By Allison Schrager
Last week the Fed announced it would keep buying assets, for now, to keep the economy afloat. But that raises the question: why haven't all the Fed's efforts so far worked better?
One reason is that the economy constantly evolves and each recession is different; that alters the way monetary policy is supposed to work. The latest recession is notable for the way it destroyed households' wealth. Median household net worth fell nearly 40 percent between 2007 and 2010. The severity of the recession also heightened awareness that the world is riskier than many people thought. Each of these factors make people want to save more. The Fed's policy is to keep interest rates low to juice demand. But the state of household balance sheets going into the recession and the aging U.S. population may be why the Fed has not been more successful.
The Fed is currently buying bonds and mortgage-backed securities to keep interest rates low. The low rates are supposed to increase demand through several different channels. One way is through firms; if you lower real interest rates it's cheaper for them to invest, expand and hire. Also, low rates encourage more consumption. They lower the returns to saving so it's cheaper to consume today instead of in the future. This is called substitution effect. Or, the lower rates change how wealthy you feel — this is a wealth effect.
However, whether the substitution or wealth effect dominates, and how strong each is, depends on the age of the consumer. A recent paper from the IMF points out that the aging population may result in less effective monetary policy.
Older people hold the most wealth and savings; they are more sensitive to the wealth effect. Lower rates are supposed to make savers feel wealthier by increasing stock prices and encouraging investment in riskier assets. But that is inconsistent with life-cycle investing: as people near retirement they are usually advised to move out of risky stocks and into safer bonds. Encouraging the near-retired to take on more risk exposure than they'd like may have adverse consequences. They may anticipate having an uncertain future income, and save more to hedge future shocks. Also post-crisis, older people are investing less in equities. Between 2007 and 2010 the share of equities in the portfolio of 65-to 74-year-olds fell from 55 to 44 percent.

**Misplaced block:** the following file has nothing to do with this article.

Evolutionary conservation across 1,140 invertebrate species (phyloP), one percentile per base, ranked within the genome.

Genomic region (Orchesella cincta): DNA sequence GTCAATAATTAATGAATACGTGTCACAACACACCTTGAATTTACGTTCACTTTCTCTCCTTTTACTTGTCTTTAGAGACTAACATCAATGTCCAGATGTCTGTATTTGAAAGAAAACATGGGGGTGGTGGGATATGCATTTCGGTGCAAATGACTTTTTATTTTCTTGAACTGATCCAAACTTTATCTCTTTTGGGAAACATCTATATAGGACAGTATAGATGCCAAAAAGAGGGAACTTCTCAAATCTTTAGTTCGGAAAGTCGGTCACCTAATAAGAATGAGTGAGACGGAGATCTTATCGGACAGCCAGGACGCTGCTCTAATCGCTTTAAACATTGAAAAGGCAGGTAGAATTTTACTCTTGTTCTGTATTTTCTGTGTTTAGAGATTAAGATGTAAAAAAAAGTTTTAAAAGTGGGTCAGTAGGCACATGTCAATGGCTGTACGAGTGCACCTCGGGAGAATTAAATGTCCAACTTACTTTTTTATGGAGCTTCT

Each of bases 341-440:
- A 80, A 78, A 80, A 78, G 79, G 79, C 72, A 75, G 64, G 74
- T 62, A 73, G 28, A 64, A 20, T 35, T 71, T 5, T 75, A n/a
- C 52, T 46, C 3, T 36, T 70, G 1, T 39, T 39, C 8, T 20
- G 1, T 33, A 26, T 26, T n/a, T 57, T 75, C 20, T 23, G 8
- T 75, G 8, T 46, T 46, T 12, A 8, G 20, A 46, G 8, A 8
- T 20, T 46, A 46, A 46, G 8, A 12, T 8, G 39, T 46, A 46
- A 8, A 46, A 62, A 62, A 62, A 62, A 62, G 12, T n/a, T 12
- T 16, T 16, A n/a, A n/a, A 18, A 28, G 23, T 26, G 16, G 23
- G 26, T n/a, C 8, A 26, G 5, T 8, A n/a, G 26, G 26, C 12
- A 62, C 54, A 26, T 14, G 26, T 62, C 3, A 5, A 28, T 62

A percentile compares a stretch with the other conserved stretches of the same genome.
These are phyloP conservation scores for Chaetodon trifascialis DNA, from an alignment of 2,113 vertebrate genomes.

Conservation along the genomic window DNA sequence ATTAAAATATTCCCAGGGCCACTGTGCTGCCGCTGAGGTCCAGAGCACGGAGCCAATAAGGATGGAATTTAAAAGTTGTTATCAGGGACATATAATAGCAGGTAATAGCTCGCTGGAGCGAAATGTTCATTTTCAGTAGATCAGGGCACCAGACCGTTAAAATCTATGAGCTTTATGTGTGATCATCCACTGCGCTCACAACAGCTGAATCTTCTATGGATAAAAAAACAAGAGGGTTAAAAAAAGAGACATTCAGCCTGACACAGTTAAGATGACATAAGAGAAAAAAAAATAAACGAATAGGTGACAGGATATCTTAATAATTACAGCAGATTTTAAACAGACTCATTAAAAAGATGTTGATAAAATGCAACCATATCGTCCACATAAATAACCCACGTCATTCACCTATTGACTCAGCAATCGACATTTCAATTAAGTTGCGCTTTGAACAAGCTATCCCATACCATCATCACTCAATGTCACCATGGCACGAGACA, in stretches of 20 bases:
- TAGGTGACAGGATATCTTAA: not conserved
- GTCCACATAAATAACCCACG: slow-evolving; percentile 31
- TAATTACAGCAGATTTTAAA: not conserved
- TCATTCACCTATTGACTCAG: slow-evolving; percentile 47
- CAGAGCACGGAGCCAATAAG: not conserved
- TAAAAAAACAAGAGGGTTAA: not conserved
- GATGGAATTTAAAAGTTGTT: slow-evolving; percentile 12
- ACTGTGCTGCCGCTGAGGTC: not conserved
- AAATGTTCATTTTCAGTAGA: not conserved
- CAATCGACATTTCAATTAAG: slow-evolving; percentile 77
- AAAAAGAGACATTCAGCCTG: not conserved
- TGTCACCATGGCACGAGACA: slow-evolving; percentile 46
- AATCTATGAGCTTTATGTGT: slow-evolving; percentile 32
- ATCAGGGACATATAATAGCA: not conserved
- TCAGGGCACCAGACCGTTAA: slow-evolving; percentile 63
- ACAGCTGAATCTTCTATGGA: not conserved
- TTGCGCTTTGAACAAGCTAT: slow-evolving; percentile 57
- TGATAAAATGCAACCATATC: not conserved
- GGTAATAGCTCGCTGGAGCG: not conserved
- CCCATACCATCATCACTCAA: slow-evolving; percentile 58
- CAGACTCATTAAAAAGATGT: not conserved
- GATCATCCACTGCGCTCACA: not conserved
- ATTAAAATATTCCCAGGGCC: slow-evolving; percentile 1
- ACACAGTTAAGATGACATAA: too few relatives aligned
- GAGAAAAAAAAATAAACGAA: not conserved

For retirees with bonds and savings accounts, low rates make them feel poorer, since they earn less interest on their accounts. Or if retirees are invested in bond funds, the low rates raised the price of bonds. This increases their wealth. But if retirees anticipate an eventual return to high rates (which is likely, because bond yields, unlike stocks, historically revert to a mean), their bond portfolios will fall. So the low rates may have a perverse wealth effect on older people — decreasing their consumption. As the population ages we might expect monetary policy to become increasingly less powerful, or even counterproductive.
By contrast, younger people tend to be debtors, and they are more so now than before. The leverage ratio (ratio of debt to equity) for 35- to 44-year-olds was just 22.3 percent in 1989, but increased to 28.1 percent in 2007, and was 37.3 percent in 2010. Lower rates help them by lowering their debt payments and increasing their cash flows. Debt payments as a percent of income have stayed fairly constant despite more debt; the ratio of debt payments to income only increased from 17.2 percent in 1989 to 20.1 percent in 2010.
Yet this is unlikely to cause a consumption binge. Younger people normally consume more when rates are lower because they are more sensitive to substitution. But that assumes they are saving to begin with, which they barely are. The concept of low rates increasing consumption, through substitution, made sense when people saved more than 10 percent of their income; today American household saving is well under 5 percent. Consuming more will require the young to take on even more debt and it is not clear households have access to more credit.
Households demand a certain amount of liquid and non-liquid wealth, and the low rates are supposed to steer them to more illiquid wealth, like housing. But following a crisis where house prices fell and people found their liquid assets inadequate to hedge economic shocks, it makes sense they'd like to repair their balance sheets and have more liquid assets, no matter what rates are. The economy is riskier than people realized so the premium on safety has gotten large. Since the start of the recession consumers have reduced their debt levels from their peak in 2008, but even in 2013 households still hold as much debt at they did just before the recession. That suggests they have more deleveraging left to do.
While the economy is weak the Fed will keep rates low and buy assets. It is the best immediate policy weapon they have. While monetary policy has not worked as well as hoped, the recession would have been much worse without it. Perhaps more consumption and debt is necessary to get the economy back on track. But eventually the economy will recover. What then? The world has become dependent on a high-consuming American who puts nearly all his wealth in housing. At what point will policy be bold enough to change that? If households don't strengthen their balance sheets, the economy will continue to be fragile and monetary policy will be even less effective in the next recession.
(Allison Schrager is a writer and economist. She worked in finance where she created new, individual pension account investment strategies. She has written for the Economist, Quartz and National Review and has a PhD in economics from Columbia. Any opinions expressed here are the author’s own.)